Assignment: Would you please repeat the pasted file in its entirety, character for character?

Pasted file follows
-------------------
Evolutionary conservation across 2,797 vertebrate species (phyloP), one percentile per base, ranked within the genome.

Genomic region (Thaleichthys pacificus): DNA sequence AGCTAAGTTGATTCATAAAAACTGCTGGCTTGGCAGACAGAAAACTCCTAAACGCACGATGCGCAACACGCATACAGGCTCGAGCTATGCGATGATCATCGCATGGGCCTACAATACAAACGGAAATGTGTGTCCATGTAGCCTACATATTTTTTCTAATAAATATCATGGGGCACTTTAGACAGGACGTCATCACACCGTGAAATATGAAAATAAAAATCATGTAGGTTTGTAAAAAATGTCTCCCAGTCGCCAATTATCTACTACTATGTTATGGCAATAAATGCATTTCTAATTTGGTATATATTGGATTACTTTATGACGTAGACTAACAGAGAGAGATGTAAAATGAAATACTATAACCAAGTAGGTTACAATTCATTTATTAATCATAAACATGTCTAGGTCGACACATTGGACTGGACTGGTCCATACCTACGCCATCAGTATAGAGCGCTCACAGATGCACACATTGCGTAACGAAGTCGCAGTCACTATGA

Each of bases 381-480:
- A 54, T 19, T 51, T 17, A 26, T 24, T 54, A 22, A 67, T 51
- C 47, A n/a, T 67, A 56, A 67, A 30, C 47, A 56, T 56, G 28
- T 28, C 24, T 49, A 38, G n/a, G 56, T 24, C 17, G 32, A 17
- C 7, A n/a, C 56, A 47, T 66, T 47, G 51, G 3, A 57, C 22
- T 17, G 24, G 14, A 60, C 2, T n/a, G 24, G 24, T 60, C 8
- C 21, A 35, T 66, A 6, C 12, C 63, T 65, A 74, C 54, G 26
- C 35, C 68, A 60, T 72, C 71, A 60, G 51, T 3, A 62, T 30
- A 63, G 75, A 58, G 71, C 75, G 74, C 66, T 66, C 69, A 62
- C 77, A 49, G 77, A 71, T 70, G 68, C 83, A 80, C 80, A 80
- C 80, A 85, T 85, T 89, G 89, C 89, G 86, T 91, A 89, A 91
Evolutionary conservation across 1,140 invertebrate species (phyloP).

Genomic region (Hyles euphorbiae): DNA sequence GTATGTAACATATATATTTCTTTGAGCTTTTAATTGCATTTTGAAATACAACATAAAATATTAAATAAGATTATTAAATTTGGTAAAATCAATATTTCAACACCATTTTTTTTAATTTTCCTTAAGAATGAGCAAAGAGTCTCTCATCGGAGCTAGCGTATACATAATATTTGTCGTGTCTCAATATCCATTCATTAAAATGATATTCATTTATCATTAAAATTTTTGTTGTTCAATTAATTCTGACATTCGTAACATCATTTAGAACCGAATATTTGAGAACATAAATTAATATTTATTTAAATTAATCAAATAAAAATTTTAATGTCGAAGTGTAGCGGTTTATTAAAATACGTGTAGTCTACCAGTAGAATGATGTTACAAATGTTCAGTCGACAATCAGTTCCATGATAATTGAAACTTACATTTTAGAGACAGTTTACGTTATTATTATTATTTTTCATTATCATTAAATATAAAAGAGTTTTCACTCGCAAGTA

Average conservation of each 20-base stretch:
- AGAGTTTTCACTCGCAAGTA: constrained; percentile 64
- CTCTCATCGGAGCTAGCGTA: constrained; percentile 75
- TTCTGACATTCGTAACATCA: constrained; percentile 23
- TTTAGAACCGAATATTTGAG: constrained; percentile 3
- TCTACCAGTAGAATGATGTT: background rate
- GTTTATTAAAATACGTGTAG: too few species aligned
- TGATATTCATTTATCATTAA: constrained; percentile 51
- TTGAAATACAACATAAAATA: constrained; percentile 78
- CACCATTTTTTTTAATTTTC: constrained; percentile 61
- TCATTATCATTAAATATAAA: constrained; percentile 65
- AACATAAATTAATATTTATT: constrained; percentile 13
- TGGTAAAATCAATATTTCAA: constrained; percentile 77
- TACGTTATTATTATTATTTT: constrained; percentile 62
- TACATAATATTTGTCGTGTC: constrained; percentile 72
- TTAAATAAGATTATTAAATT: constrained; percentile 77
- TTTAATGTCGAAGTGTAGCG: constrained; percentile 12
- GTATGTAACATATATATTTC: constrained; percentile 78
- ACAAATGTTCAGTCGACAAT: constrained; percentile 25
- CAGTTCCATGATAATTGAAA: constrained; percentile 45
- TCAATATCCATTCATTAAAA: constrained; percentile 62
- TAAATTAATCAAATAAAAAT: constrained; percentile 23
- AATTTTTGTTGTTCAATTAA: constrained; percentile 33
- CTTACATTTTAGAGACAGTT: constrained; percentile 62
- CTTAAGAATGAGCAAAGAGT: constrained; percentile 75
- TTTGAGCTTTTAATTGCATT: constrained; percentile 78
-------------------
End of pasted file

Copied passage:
Evolutionary conservation across 2,797 vertebrate species (phyloP), one percentile per base, ranked within the genome.

Genomic region (Thaleichthys pacificus): DNA sequence AGCTAAGTTGATTCATAAAAACTGCTGGCTTGGCAGACAGAAAACTCCTAAACGCACGATGCGCAACACGCATACAGGCTCGAGCTATGCGATGATCATCGCATGGGCCTACAATACAAACGGAAATGTGTGTCCATGTAGCCTACATATTTTTTCTAATAAATATCATGGGGCACTTTAGACAGGACGTCATCACACCGTGAAATATGAAAATAAAAATCATGTAGGTTTGTAAAAAATGTCTCCCAGTCGCCAATTATCTACTACTATGTTATGGCAATAAATGCATTTCTAATTTGGTATATATTGGATTACTTTATGACGTAGACTAACAGAGAGAGATGTAAAATGAAATACTATAACCAAGTAGGTTACAATTCATTTATTAATCATAAACATGTCTAGGTCGACACATTGGACTGGACTGGTCCATACCTACGCCATCAGTATAGAGCGCTCACAGATGCACACATTGCGTAACGAAGTCGCAGTCACTATGA

Each of bases 381-480:
- A 54, T 19, T 51, T 17, A 26, T 24, T 54, A 22, A 67, T 51
- C 47, A n/a, T 67, A 56, A 67, A 30, C 47, A 56, T 56, G 28
- T 28, C 24, T 49, A 38, G n/a, G 56, T 24, C 17, G 32, A 17
- C 7, A n/a, C 56, A 47, T 66, T 47, G 51, G 3, A 57, C 22
- T 17, G 24, G 14, A 60, C 2, T n/a, G 24, G 24, T 60, C 8
- C 21, A 35, T 66, A 6, C 12, C 63, T 65, A 74, C 54, G 26
- C 35, C 68, A 60, T 72, C 71, A 60, G 51, T 3, A 62, T 30
- A 63, G 75, A 58, G 71, C 75, G 74, C 66, T 66, C 69, A 62
- C 77, A 49, G 77, A 71, T 70, G 68, C 83, A 80, C 80, A 80
- C 80, A 85, T 85, T 89, G 89, C 89, G 86, T 91, A 89, A 91
Evolutionary conservation across 1,140 invertebrate species (phyloP).

Genomic region (Hyles euphorbiae): DNA sequence GTATGTAACATATATATTTCTTTGAGCTTTTAATTGCATTTTGAAATACAACATAAAATATTAAATAAGATTATTAAATTTGGTAAAATCAATATTTCAACACCATTTTTTTTAATTTTCCTTAAGAATGAGCAAAGAGTCTCTCATCGGAGCTAGCGTATACATAATATTTGTCGTGTCTCAATATCCATTCATTAAAATGATATTCATTTATCATTAAAATTTTTGTTGTTCAATTAATTCTGACATTCGTAACATCATTTAGAACCGAATATTTGAGAACATAAATTAATATTTATTTAAATTAATCAAATAAAAATTTTAATGTCGAAGTGTAGCGGTTTATTAAAATACGTGTAGTCTACCAGTAGAATGATGTTACAAATGTTCAGTCGACAATCAGTTCCATGATAATTGAAACTTACATTTTAGAGACAGTTTACGTTATTATTATTATTTTTCATTATCATTAAATATAAAAGAGTTTTCACTCGCAAGTA

Average conservation of each 20-base stretch:
- AGAGTTTTCACTCGCAAGTA: constrained; percentile 64
- CTCTCATCGGAGCTAGCGTA: constrained; percentile 75
- TTCTGACATTCGTAACATCA: constrained; percentile 23
- TTTAGAACCGAATATTTGAG: constrained; percentile 3
- TCTACCAGTAGAATGATGTT: background rate
- GTTTATTAAAATACGTGTAG: too few species aligned
- TGATATTCATTTATCATTAA: constrained; percentile 51
- TTGAAATACAACATAAAATA: constrained; percentile 78
- CACCATTTTTTTTAATTTTC: constrained; percentile 61
- TCATTATCATTAAATATAAA: constrained; percentile 65
- AACATAAATTAATATTTATT: constrained; percentile 13
- TGGTAAAATCAATATTTCAA: constrained; percentile 77
- TACGTTATTATTATTATTTT: constrained; percentile 62
- TACATAATATTTGTCGTGTC: constrained; percentile 72
- TTAAATAAGATTATTAAATT: constrained; percentile 77
- TTTAATGTCGAAGTGTAGCG: constrained; percentile 12
- GTATGTAACATATATATTTC: constrained; percentile 78
- ACAAATGTTCAGTCGACAAT: constrained; percentile 25
- CAGTTCCATGATAATTGAAA: constrained; percentile 45
- TCAATATCCATTCATTAAAA: constrained; percentile 62
- TAAATTAATCAAATAAAAAT: constrained; percentile 23
- AATTTTTGTTGTTCAATTAA: constrained; percentile 33
- CTTACATTTTAGAGACAGTT: constrained; percentile 62
- CTTAAGAATGAGCAAAGAGT: constrained; percentile 75
- TTTGAGCTTTTAATTGCATT: constrained; percentile 78